2. However, one cannot easily classify organizations in his 2 × 2 matrix.
3. For instance, where does commercial aviation fit? Despite the limitations, Perrow’s theory, along with subsequent work by others, has helped us understand how complex organizational decision-making failures happen.
We have come to learn that most of these failures do not trace back to one single cause.
They involve a chain of decision failures—a series of small errors that often build upon one other in a cascading effect.
In many situations, one seemingly small decision failure can snowball, leading to a whole series of other errors that ultimately leads to a catastrophic failure. Psychologist James Reason has done some interesting work in this area. He has crafted the famous “Swiss cheese analogy” for thinking about how organizations can limit the risk of these catastrophic decision failures.
1. He describes an organization’s layers of defense or protection against accidents as slices of cheese, with the holes in the block of cheese representing the weaknesses in those defenses.
2. In most instances, the holes in a block of Swiss cheese do not line up perfectly, such that one could look through a hole on one side and see through to the other side.
3. In other words, a small error may occur, but one of the layers of defense catches it before it cascades throughout the system.
4. However, in some cases, the holes become completely aligned, such that an error can traverse the block (i.e., cascade quickly through the organizational system).
5. Reason argues that we should try to find ways to reduce the holes (i.e., find the weaknesses in our organizational systems) as well as add layers (build more mechanisms for catching small errors). We shall discuss this more in upcoming lectures. In her groundbreaking book on the Challenger Space Shuttle Disaster, Vaughan explained her theory of the normalization of deviance. Normalizing Deviance She argued that engineers and managers moved down a dangerous slippery slope in a gradual evolutionary process
that took place over many years.
At first, NASA officials did not expect or predict O-ring erosion on shuttle flights. It was not in their original designs.
When a small amount of erosion was discovered on an early, successful shuttle mission, engineers considered it an anomaly.
Then it happened again. Gradually, the unexpected became the expected. O-ring erosion began to occur regularly.
Engineers rationalized that sufficient redundancy existed to ensure no safety-of-flight risk. Small deviations became taken for granted. Over time, however, deviations from the original specification grew. Engineers and managers expanded their view of what constituted acceptable risk.
Vaughan recounted to me that as the years unfolded, the “unexpected became the expected became the accepted.”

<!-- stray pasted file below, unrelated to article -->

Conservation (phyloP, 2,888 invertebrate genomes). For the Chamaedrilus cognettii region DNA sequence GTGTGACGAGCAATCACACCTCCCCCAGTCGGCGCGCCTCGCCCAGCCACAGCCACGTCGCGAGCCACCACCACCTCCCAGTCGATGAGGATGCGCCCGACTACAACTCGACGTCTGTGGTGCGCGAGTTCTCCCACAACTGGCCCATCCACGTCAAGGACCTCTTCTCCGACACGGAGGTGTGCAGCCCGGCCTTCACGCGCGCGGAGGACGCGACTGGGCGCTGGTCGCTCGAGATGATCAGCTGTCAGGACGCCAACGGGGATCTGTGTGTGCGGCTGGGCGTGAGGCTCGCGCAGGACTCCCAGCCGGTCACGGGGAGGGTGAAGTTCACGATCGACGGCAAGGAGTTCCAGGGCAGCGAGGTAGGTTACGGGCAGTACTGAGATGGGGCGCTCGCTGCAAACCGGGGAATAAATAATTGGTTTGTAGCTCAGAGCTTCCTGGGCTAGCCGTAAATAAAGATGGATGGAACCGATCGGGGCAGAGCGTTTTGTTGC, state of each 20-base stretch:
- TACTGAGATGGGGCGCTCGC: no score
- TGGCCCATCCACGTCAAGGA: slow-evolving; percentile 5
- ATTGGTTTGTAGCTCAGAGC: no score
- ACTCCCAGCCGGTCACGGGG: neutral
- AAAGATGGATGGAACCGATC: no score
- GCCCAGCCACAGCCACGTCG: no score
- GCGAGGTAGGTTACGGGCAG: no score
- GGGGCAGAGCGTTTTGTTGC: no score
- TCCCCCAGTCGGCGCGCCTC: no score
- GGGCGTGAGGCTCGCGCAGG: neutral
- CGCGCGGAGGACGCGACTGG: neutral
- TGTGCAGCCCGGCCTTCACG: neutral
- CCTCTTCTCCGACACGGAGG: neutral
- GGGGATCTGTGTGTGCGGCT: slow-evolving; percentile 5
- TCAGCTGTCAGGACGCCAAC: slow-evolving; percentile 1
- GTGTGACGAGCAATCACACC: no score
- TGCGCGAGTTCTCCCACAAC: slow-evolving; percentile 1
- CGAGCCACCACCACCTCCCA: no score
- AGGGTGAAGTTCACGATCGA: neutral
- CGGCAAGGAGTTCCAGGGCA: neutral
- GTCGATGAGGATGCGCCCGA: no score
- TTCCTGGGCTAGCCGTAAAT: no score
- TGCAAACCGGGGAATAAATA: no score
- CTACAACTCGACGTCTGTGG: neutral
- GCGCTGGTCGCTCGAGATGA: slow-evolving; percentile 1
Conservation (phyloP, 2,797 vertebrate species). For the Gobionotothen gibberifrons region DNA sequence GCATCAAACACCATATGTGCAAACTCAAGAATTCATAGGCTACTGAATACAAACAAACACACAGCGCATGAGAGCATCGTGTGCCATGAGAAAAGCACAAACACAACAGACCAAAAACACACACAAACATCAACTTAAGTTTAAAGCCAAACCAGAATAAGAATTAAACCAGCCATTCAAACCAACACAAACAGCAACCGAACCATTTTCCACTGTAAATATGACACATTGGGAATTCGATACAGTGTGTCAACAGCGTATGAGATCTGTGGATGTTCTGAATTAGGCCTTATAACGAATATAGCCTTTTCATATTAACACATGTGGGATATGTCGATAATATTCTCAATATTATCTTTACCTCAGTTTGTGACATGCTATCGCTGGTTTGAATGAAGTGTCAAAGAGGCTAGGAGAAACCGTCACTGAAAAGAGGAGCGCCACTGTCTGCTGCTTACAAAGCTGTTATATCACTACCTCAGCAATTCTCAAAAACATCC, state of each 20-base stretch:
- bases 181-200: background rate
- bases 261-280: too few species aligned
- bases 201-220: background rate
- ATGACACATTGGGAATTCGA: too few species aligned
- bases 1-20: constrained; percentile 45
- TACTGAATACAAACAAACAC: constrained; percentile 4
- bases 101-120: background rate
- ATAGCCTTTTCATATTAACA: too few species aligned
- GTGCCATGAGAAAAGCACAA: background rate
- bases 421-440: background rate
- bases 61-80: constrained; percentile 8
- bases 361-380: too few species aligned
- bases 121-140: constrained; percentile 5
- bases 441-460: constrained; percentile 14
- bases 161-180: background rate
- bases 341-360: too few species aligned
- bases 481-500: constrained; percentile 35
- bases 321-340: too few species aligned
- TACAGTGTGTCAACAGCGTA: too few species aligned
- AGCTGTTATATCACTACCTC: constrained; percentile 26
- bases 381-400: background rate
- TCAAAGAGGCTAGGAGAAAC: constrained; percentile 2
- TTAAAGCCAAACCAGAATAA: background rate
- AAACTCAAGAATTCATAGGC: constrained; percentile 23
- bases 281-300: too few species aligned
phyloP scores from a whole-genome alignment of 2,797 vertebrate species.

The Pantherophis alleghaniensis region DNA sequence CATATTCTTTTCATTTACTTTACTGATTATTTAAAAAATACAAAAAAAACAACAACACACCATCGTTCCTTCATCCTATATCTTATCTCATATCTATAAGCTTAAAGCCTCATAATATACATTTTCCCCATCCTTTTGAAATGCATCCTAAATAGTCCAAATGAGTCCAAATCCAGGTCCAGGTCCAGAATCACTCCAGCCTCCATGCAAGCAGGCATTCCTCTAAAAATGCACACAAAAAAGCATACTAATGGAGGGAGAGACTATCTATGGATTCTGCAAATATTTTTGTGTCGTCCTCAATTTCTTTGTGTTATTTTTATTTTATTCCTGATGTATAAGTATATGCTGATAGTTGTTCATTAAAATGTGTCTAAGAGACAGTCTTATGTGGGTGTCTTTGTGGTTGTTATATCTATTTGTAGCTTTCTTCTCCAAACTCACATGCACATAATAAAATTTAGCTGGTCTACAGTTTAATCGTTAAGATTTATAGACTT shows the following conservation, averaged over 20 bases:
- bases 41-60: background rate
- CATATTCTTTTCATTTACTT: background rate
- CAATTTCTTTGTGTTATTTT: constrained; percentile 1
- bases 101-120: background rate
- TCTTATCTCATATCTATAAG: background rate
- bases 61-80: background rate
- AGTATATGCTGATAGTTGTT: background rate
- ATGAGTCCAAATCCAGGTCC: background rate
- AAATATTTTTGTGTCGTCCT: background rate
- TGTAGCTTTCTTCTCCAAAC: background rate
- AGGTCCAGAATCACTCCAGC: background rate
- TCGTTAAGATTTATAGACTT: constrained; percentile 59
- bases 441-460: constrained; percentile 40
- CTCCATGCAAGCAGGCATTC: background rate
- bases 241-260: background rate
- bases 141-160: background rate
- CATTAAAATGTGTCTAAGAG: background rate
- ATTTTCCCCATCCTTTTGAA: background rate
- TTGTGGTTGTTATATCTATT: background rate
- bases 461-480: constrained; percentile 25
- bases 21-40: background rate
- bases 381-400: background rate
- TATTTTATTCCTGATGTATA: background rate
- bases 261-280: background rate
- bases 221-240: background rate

The launch decision, therefore, could only be understood in the context of this long pattern of decisions, during which a gradual normalization of deviance took place. In short, history matters a great deal. Decisions and catastrophic failures cannot be understood without examining their historical context.
A key point Vaughan argued is that the culture shaped this evolutionary process.
1. NASA operated under tremendous schedule pressure throughout the years.
2. It had a culture that emphasized a distinction between engineers and managers.
3. NASA had cast space flight as routine, and that mind-set permeated the culture.
4. NASA always operated under the influence of their perceptions of the political culture in which they existed.
5. Thus, the culture shaped, and even encouraged, the normalization of deviance over time. In this lecture, we examine a groundbreaking conceptual model that shows how we can look at organizational decision making through 3 lenses. Allison’s Model—Three Lenses Graham Allison was a political scientist who taught at the Kennedy School of Government at Harvard. Allison sought to question whether we could simply look at the leaders of a large, complex organization to understand decisions that were made. He wanted to understand how decisions might not simply be the product of a leader’s thinking—how they might be the outcome of group dynamics, organizational processes, and organizational politics. He wrote a classic book in which he developed 3 lenses for looking at any complex organizational decision, and he illustrated the model by looking at the Cuban missile crisis through each lens. Each lens provided an alternative way of explaining why certain decisions were made during that crisis. First Lens Allison’s first lens was what he called the rational actor model.
Allison wrote that many people looked at organizational decision making as the product of the thinking of a rational leader at the top. By “rational,” he referred to how economists and game theorists modeled decision making.
In game theory, the notion is that individuals make decisions based on an assessment of what other players (perhaps rivals) will do. 1. Game theorists point out that self-interested behavior on the part of each individual party sometimes leads to a suboptimal outcome. Collaboration can yield a better outcome.
2. The classic example of this problem is called the prisoner’s dilemma.
3. In the prisoner’s dilemma, 2 criminals each do what is in their self-interest, given their expectation of how the other will behave.
4. Unfortunately, they would be better off if they could collude.